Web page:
Behind With The News

It isn’t often that My London Diary can claim a scoop, but I was interested to read a story in today’s Independent newspaper which begins “A new wave of disruptive protests will take place in London in May”and mentions OccupyLSX’s plans.

© 2012, Peter Marshall
The Occupy General meeting – numbers grew a little later on

Just over a month ago, on Saturday 3 March, I posted a story on Demotix, and a couple of days later on My London Diary as Greeks Protest With OccupyLSX in which I wrote:

I was surprised to find a general meeting of OccupyLSX was still taking place there this afternoon. After spending some time discussing the role of the police in society, this then moved on to planning further events, possibly a major protest on May Day or May 15, the anniversary of the start of last year’s protests in Spain.

Of course we always have events occurring on May Day, and it was more the May 15 anniversary of the beginning of the Spanish protests that was the more significant date, as postings on various other sites have confirmed. I’m not sure why the Independent now thinks it is news. I took the picture above early on in the general meeting and by the time I left an hour or so later there were possibly almost twice as many present, doubtless including at least two or three undercover police, though occasionally at some events I think they are in a majority – Chesterton’s ‘The Man Who Was Thursday’ sometimes seems fact rather than fiction.

© 2012, Peter Marshall

I was of course more interested in the Greeks and their protest, and most of my pictures were of that, taking place a few yards away from the Occupy general meeting, which also welcomed the Greeks and heard from one of them about the events in Greece.

Also not very new news is the film ‘Chimping’, which I learnt about on the dvaphoto blog,  where they mentioned it a couple of weeks ago, but I’ve only just got around to watching. Posted on Vimeo by director/produced Dan Perez de la Garza, this is a film about what photojournalists do and the future of photojournalism, featuring “Pulitzer Prize winners Preston Gannaway and Rick Loomis, Emmy Award winner Paula Lerner, along with Todd Maisel, Chris Usher, Angela Rowlings, Edward Greenberg, Stan Wolfson, and Rita Reed” and although it has the copyright date of 2007, the issues it raises are still current.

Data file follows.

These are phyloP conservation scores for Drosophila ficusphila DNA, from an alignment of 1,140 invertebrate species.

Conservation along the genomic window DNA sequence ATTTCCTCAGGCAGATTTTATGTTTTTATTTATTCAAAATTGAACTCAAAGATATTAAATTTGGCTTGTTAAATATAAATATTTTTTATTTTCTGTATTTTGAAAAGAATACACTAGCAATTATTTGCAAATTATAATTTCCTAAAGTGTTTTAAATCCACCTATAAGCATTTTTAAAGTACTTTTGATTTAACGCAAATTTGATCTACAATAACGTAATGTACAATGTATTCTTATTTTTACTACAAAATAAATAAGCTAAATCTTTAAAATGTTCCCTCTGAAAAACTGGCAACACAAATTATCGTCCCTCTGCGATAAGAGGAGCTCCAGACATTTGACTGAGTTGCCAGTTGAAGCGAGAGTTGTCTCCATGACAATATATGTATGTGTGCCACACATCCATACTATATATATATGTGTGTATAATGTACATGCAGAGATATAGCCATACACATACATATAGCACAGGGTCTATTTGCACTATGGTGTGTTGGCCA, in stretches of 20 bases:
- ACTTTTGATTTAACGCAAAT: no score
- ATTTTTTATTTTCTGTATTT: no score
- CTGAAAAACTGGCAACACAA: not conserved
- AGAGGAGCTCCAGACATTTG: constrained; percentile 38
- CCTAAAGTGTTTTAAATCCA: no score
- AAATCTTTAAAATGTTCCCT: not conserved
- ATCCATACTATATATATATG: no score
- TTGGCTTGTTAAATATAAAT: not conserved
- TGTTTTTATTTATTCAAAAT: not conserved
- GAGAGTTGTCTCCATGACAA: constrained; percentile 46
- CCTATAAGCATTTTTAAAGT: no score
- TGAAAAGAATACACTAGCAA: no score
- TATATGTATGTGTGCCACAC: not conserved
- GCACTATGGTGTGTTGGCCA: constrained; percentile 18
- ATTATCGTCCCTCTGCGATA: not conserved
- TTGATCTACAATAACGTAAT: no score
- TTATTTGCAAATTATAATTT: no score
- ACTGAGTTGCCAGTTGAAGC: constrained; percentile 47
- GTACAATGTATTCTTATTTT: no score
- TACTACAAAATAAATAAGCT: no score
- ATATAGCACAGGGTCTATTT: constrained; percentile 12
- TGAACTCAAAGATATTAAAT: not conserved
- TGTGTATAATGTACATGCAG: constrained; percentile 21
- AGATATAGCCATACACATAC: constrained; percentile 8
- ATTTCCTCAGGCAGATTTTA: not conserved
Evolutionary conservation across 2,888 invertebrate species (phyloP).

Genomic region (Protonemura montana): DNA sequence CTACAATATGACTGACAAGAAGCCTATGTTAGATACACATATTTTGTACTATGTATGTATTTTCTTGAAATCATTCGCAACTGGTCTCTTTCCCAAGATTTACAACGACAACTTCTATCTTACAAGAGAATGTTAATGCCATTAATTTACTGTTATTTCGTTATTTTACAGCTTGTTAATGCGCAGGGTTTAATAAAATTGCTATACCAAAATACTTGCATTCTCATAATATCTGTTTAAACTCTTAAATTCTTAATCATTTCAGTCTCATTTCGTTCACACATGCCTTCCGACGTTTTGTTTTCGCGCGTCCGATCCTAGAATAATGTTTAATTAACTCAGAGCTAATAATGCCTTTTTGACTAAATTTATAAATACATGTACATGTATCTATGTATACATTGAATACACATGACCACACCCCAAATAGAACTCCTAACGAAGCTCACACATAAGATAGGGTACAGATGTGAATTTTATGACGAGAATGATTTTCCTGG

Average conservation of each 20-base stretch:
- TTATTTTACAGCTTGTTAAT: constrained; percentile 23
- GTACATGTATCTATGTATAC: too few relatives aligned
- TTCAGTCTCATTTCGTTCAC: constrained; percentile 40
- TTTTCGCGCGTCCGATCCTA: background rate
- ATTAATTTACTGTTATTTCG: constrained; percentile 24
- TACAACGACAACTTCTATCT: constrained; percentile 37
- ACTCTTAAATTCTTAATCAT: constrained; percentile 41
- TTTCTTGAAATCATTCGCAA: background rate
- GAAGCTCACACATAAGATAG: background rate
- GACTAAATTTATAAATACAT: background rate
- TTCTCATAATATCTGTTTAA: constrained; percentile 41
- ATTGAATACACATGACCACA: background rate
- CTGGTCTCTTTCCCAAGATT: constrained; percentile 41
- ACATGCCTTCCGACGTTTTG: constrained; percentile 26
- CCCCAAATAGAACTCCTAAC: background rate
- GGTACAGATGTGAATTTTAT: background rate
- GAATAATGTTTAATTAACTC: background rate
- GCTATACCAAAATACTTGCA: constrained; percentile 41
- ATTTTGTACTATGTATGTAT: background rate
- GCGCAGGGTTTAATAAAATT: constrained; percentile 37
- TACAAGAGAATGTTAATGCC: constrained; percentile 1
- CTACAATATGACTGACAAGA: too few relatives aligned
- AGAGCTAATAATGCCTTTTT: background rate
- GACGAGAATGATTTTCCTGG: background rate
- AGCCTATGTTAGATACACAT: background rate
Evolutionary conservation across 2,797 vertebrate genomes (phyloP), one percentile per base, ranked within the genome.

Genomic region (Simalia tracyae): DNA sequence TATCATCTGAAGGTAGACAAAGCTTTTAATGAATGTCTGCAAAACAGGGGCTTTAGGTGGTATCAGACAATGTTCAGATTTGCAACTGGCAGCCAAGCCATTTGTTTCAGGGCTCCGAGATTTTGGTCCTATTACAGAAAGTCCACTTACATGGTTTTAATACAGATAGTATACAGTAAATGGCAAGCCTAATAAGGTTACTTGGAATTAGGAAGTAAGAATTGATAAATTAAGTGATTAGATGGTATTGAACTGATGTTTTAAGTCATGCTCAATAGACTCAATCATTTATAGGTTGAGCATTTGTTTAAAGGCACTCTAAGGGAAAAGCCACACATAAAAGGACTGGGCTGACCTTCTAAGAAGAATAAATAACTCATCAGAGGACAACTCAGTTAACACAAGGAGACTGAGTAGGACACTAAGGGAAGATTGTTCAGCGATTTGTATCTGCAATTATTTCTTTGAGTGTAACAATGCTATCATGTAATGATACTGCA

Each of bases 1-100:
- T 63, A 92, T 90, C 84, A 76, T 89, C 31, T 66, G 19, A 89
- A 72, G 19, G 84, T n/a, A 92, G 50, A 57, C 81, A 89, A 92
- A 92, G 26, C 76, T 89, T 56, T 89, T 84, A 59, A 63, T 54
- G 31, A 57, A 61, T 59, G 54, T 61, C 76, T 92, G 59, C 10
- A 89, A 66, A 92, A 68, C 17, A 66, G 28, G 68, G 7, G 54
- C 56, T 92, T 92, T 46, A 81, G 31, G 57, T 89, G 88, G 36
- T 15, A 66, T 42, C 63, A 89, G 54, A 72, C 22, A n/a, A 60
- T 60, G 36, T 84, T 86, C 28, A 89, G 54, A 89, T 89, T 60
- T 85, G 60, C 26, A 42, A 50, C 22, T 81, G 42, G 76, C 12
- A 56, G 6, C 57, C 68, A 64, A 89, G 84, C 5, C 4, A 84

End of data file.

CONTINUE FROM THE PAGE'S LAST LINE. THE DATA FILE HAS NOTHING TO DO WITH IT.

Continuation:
Perhaps the most interesting comments come from Intellectual Rights attorney Edward Greenberg who describes photojournalists as “passive, ignorant, childlike and unwilling to stand up for themselves and as possessing the fatal flaw of many artists which is an overriding desire to be liked” and says “the pat on the head is unfortunately so important to the egos of many creative people that they forget they are in business… ” and that they have to make a living.  He also talks about annual earnings for some photojournalists as dropping from $80,000 to $30,000 over the past five years, though even the lower figure would seem like a golden age for most now.

Of course it is no longer possible to dismiss mobile phone cameras as not having the quality that newspapers need – particularly now that rather than 1.5 megapixels we now have monsters including the 41 Mp Nokia 808 Pureview. It’s no longer pixels or even technical quality that separates the pro from the citizen; on one side you have the quality of vision and on the other being there in the middle of things when they happen.

Several years ago at an NUJ photographers conference I heard a speaker talking about the need for photojournalists to adopt a hybrid approach to selling their work, making use of exactly the kind of new sites that were setting out to market the work of citizen journalist, and I started trying to sell my work through some of them, as just one of a several ways of getting an income from my work. After a very slow start it is beginning to increase, while other sources of income have gone down.

 A very different video which I also watched this morning is about perhaps the most famous film ever made about a photographer, Hitchcock’s ‘Rear Window‘, made in 1954, and now turned into an incredible three minute single panoramic time-lapse video by filmmaker Jeff Desom and featured on PetaPixel.


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